Take the 2-minute tour ×
Stack Overflow is a question and answer site for professional and enthusiast programmers. It's 100% free, no registration required.

I'm debugging this database project. It wraps access to SQLite for a higher level application. It's designed to run asynchronously, that is, it has methods like ExecuteRequestAsync() and IsRequestReady(). When ExecuteRequestAsync is called, it spawns a boost::thread to do the job and return the function immediately. When the higher level application decides that it no longer wants the result of a running request, it may call DumpRequest() to cancel it. Since it's difficult to gracefully cancel a database request, the implementation of DumpRequest just maintain a "cleanup monitor thread" that waits for "finished requests" and remove them. All boost::threads are managed through boost::shared_ptr, like:

boost::shared_ptr<boost::thread> my_thread = new boost::thread(boost::bind(&DBCon::RunRequest, &this_dbcon));

And when it's no longer needed (to be canceled):

vector<boost::shared_ptr<boost::thread> > threads_tobe_removed;
// some iteration
threads_tobe_removed[i].get()->join();
threads_tobe_removed.erase(threads_tobe_removed.begin()+i);

I created this unit test project to test the mechanism of executing and dumping the requests. It runs requests and randomly cancels running requests, and repeats for several thousand passes. The mechanism turned out to be okay. Everything worked as expected.

However, through observing the unit test project through sysinternal's Process Explorer, it's discovered that there's a handle leak problem. Every 500-ish passes, the handle count increases by 1, and never returns back. It's the "Event" type handle that is increasing. File and thread handles are not increasing (of course # of handles are increasing as threads are spawned, but there is a Sleep(10000) call every hundred passes to wait for them to be cleaned up so that the handle count can be observed).

I haven't been managing Event handles myself. They are created by boost::thread upon the creation of the thread. I only guarantee to gracefully close the threads, I have no idea what the Events are used for.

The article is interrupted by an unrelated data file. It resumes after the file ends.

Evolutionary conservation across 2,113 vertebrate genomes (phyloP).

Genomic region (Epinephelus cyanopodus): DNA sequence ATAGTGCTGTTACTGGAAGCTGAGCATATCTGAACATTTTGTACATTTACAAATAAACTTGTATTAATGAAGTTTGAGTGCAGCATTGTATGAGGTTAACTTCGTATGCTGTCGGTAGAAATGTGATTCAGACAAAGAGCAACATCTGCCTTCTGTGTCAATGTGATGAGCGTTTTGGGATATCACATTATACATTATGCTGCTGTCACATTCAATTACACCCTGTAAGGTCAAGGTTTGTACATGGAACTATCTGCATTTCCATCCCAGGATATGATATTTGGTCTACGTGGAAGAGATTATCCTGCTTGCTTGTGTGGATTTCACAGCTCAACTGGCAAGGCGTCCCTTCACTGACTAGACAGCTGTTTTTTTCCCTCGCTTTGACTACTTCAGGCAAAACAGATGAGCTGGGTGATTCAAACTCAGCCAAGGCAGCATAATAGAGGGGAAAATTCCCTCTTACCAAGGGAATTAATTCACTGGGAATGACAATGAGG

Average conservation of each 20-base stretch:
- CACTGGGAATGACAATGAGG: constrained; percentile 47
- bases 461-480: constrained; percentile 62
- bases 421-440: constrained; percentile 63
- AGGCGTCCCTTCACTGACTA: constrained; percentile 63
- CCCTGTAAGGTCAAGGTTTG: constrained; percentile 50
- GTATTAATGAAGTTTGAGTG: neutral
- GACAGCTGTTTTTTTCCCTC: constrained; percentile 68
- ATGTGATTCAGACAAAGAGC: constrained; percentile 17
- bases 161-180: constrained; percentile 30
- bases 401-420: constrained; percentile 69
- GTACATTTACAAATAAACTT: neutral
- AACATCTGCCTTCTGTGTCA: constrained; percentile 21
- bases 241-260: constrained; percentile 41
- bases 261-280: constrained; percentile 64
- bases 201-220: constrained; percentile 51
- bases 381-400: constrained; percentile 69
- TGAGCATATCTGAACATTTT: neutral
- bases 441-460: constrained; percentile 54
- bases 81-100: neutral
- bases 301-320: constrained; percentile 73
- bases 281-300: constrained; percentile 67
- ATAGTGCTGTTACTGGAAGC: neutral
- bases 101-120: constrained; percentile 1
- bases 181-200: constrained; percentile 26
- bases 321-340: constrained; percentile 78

I'm wondering if anyone has experienced similar problems? What might be the cause of this leak? Is this number in Process Explorer reliable enough to call it a handle leak? Is there any way to trace and fix it?

I'm using statically linked boost 1.40 on Windows Vista, with Visual C++.

share|improve this question
    
Spawning 100 requests and dumping them immediately normally takes around 3 seconds on Intel CoreDuo E6600. And the peak number of opened handles is around 300 (including event, thread, files, and others). When the test enters sleeping state, the opened handles number gradually comes down to around 65. Every 500-ish passes of this, will cause the "end" number to increase from 65, to 66, and then 67. That's actually once every 50,000 execution. It's very weird and frustrating. –  He Shiming Nov 16 '09 at 12:20
    
"the opened handles number gradually comes down" because the cleanup monitor thread is collecting them. –  He Shiming Nov 16 '09 at 12:23
add comment

1 Answer 1

Is the access to threads_tobe_removed thread-safe? If not, there may be a race condition, when one thread adds a thread to the vector via a call to DumpRequest, while the cleanup monitor thread deletes a thread from the vector. Thus, boost::thread-objects may be destroyed without joining the thread first, which would leave the thread running without an associated object, which might explain the leak.

share|improve this answer
    
Of course it's locked using a mutex. Synchronization isn't a problem here. Locking is done where necessary. Otherwise, wouldn't it cause thread handle leak instead of event handle? What's weird is that the leak only happens with like 0.2% of the request. –  He Shiming Nov 16 '09 at 12:18
2  
I think a leak of 0.2% is much more likely than any other number. Boost contributors are talented coders. The wouldn't miss a simple 100% leak. It's much more likely that the leak is from a subtle race condition that rarely happens. However, by default I assume boost is doing the right thing, if you really think you've found something strip it down to the smallest amount of code that will reproduce the problem and hit the boost mailing lists. –  deft_code Nov 16 '09 at 16:44
add comment

Your Answer

 
discard

By posting your answer, you agree to the privacy policy and terms of service.

Not the answer you're looking for? Browse other questions tagged or ask your own question.